Boat Planning

It was a beautifully sunny, yet cold and frosty, morning on the canal today. Frosty Boat   We were here to visit MGM Boats in order to develop our plans. The boatyard looked lovely in the frosty sunshine. IMG_0167   We have spent a lot of time over the past month planning out rooms, thinking about space, finding pictures of styles we like, and even coming up with a new name for the boat! We arrived armed with drawings. plans It was encouraging to discover that Martin at MGM had reached almost exactly the same decisions as ourselves. Planning a narrowboat is all about finding ways to save space. Our concept for the back study-bedroom did exactly that, saving roughly three feet when compared with our first attempt. This space will be put to good use further down the boat, particularly in the kitchen.

So, the boat will be 67′, which is close to the maximum length for a narrowboat. The stern will be done in a typical MGM style, with a large cruiser deck so that people can gather, and central steps down into the cabin. This will look something like one of their previous boats, called ‘Snail’s Pace’. The first three photographs here give a good idea.

Once inside, the first room will be Andrew’s study bedroom, containing a music studio space and a double bed, along with a wardrobe and washing machine. From there you pass through a walk-through bathroom, in which the corridor switches sides so that boat is nicely balanced. The next room is a double bedroom with large wardrobe at the foot of the bed. After that comes the kitchen, with an external hatch opposite the sink, and wine and vegetable coolers sunk into the floor. Beyond that is the saloon, with the solid fuel stove to the left side of the doors out, and the TV stand to the right. This also has a hatch, a loose-leaf table, and a crafting cupboard for Louise. The front doors open into the ‘conservatory’ well deck area, which has banquette seating arranged around a removable table. This will be a wonderful space for sitting out, dining, admiring the view, etc. It has a solid steel roof and a transparent removable cover for maximum view all around. The water tank is cleverly built into the seating. Beyond that is the hatch containing the bow-thrusters. The roof will have solar panels, a TV antenna system (operated from inside the boat), a wifi antenna (also connected to a box inside the boat), the chimney for the stove and the usual plank, pole and mop (does anybody ever actually use the mop?). The colour scheme will be green (similar to Faustroll) and cream with some red. As these plans develop, we will start posting more detailed diagrams and photographs here. Andrew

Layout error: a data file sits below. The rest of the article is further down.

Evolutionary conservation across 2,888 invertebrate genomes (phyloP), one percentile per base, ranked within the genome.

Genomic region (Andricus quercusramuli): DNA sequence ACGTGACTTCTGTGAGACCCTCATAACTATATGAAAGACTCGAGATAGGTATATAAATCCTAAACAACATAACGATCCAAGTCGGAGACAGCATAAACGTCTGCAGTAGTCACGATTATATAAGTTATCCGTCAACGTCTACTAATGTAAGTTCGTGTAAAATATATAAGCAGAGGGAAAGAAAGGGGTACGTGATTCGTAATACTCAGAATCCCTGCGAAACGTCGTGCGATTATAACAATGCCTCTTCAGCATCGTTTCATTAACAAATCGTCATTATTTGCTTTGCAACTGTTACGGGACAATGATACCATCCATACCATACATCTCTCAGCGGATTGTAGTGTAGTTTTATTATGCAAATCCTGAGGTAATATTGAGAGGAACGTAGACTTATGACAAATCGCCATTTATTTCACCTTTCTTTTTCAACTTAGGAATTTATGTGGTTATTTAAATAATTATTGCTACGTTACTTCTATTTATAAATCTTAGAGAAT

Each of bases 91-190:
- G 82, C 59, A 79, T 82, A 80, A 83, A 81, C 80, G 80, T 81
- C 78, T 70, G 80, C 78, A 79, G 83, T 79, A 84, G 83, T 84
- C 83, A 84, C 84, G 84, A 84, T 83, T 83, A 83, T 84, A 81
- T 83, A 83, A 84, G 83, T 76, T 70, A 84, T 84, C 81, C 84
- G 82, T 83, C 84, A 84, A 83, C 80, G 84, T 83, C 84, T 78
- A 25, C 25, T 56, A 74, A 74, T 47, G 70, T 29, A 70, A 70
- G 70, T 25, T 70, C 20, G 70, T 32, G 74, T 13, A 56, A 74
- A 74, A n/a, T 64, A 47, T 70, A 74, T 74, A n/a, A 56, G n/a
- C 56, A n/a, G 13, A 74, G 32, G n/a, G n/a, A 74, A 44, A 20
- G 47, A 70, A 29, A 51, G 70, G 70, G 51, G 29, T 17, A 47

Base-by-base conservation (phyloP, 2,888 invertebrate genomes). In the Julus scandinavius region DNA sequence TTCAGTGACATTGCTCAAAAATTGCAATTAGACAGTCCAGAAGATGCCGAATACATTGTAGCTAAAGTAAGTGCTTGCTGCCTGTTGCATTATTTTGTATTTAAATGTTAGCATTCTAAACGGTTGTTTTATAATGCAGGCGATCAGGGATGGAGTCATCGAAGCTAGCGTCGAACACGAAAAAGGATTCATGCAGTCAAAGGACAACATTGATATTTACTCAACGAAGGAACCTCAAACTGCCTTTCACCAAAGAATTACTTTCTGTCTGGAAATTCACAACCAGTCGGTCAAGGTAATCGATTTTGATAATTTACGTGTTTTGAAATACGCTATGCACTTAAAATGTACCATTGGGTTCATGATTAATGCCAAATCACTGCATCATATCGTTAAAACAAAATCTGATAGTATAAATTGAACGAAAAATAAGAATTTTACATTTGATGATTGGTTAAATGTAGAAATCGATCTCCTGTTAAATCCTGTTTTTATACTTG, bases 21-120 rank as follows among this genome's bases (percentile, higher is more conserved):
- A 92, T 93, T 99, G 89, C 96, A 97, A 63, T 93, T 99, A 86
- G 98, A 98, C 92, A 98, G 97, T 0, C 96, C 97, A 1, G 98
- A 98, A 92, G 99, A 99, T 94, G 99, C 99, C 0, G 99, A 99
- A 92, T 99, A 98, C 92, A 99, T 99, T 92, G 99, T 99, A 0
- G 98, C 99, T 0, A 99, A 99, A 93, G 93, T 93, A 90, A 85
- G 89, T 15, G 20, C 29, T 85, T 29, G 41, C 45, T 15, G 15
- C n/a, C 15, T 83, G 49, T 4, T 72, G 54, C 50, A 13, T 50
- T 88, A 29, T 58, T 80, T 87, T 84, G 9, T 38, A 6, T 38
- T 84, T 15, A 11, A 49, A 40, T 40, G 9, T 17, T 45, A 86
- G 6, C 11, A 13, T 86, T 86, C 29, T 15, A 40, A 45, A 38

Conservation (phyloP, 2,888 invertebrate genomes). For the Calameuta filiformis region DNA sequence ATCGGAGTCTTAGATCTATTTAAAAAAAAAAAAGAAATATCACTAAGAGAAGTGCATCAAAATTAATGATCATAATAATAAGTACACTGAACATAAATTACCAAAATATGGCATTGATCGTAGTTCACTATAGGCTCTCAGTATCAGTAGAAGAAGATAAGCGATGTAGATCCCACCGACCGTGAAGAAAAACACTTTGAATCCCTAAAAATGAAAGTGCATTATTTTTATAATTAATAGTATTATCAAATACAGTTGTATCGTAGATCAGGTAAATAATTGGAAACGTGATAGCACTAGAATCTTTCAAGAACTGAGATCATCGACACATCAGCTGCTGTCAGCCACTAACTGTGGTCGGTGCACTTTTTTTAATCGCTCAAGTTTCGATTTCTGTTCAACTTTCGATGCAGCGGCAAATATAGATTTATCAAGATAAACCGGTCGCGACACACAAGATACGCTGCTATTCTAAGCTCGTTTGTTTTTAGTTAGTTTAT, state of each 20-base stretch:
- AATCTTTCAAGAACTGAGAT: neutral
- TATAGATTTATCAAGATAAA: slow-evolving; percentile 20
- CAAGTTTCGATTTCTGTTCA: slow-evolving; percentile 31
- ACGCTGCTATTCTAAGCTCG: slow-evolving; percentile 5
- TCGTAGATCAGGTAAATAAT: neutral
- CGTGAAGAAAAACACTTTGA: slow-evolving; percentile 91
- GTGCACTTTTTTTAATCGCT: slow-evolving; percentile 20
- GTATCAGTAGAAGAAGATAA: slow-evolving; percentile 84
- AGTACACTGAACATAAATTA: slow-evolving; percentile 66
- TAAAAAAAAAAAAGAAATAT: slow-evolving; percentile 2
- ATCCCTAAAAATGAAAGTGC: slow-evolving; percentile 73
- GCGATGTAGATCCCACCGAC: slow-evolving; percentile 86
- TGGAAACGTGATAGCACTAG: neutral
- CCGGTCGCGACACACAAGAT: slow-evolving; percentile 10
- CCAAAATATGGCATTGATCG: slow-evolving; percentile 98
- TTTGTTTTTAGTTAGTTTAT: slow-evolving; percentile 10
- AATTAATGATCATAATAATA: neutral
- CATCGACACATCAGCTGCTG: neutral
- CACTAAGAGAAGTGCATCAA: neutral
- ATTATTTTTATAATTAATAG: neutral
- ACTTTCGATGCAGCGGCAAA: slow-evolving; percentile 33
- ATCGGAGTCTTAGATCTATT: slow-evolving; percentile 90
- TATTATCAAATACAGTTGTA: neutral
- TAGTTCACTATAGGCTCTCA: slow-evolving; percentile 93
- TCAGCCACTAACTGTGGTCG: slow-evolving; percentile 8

Author: Andrew Hugill

Neurodivergent. Professor, composer, musicologist and pataphysician. Born 1957. Semi-retired, but still gainfully employed at University of Leicester.

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